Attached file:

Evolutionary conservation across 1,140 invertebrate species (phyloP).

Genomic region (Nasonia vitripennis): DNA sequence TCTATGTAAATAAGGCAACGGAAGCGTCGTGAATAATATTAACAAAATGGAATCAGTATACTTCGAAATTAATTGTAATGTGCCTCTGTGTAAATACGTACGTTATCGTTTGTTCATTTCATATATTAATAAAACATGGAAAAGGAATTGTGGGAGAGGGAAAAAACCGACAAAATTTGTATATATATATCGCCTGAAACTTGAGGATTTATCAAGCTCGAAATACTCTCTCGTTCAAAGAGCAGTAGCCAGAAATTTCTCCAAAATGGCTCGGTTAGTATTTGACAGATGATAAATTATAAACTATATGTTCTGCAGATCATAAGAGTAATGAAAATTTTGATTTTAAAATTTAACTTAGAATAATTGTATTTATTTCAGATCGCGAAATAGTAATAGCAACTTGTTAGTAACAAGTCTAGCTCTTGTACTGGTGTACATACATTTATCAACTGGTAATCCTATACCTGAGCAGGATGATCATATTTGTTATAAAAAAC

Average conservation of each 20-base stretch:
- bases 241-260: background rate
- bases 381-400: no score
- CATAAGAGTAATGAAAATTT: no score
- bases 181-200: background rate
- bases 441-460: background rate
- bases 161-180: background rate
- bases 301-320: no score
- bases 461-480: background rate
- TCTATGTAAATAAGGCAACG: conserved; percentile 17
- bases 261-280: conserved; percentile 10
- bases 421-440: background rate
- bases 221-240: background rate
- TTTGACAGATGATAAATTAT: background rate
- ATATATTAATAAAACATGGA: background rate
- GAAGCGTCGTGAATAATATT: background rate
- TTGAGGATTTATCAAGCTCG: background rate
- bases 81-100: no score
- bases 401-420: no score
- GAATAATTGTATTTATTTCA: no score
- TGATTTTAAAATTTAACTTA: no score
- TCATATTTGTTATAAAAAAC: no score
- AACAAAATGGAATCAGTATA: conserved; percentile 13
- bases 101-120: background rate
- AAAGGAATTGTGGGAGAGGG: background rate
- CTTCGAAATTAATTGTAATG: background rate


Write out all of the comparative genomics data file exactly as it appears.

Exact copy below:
Evolutionary conservation across 1,140 invertebrate species (phyloP).

Genomic region (Nasonia vitripennis): DNA sequence TCTATGTAAATAAGGCAACGGAAGCGTCGTGAATAATATTAACAAAATGGAATCAGTATACTTCGAAATTAATTGTAATGTGCCTCTGTGTAAATACGTACGTTATCGTTTGTTCATTTCATATATTAATAAAACATGGAAAAGGAATTGTGGGAGAGGGAAAAAACCGACAAAATTTGTATATATATATCGCCTGAAACTTGAGGATTTATCAAGCTCGAAATACTCTCTCGTTCAAAGAGCAGTAGCCAGAAATTTCTCCAAAATGGCTCGGTTAGTATTTGACAGATGATAAATTATAAACTATATGTTCTGCAGATCATAAGAGTAATGAAAATTTTGATTTTAAAATTTAACTTAGAATAATTGTATTTATTTCAGATCGCGAAATAGTAATAGCAACTTGTTAGTAACAAGTCTAGCTCTTGTACTGGTGTACATACATTTATCAACTGGTAATCCTATACCTGAGCAGGATGATCATATTTGTTATAAAAAAC

Average conservation of each 20-base stretch:
- bases 241-260: background rate
- bases 381-400: no score
- CATAAGAGTAATGAAAATTT: no score
- bases 181-200: background rate
- bases 441-460: background rate
- bases 161-180: background rate
- bases 301-320: no score
- bases 461-480: background rate
- TCTATGTAAATAAGGCAACG: conserved; percentile 17
- bases 261-280: conserved; percentile 10
- bases 421-440: background rate
- bases 221-240: background rate
- TTTGACAGATGATAAATTAT: background rate
- ATATATTAATAAAACATGGA: background rate
- GAAGCGTCGTGAATAATATT: background rate
- TTGAGGATTTATCAAGCTCG: background rate
- bases 81-100: no score
- bases 401-420: no score
- GAATAATTGTATTTATTTCA: no score
- TGATTTTAAAATTTAACTTA: no score
- TCATATTTGTTATAAAAAAC: no score
- AACAAAATGGAATCAGTATA: conserved; percentile 13
- bases 101-120: background rate
- AAAGGAATTGTGGGAGAGGG: background rate
- CTTCGAAATTAATTGTAATG: background rate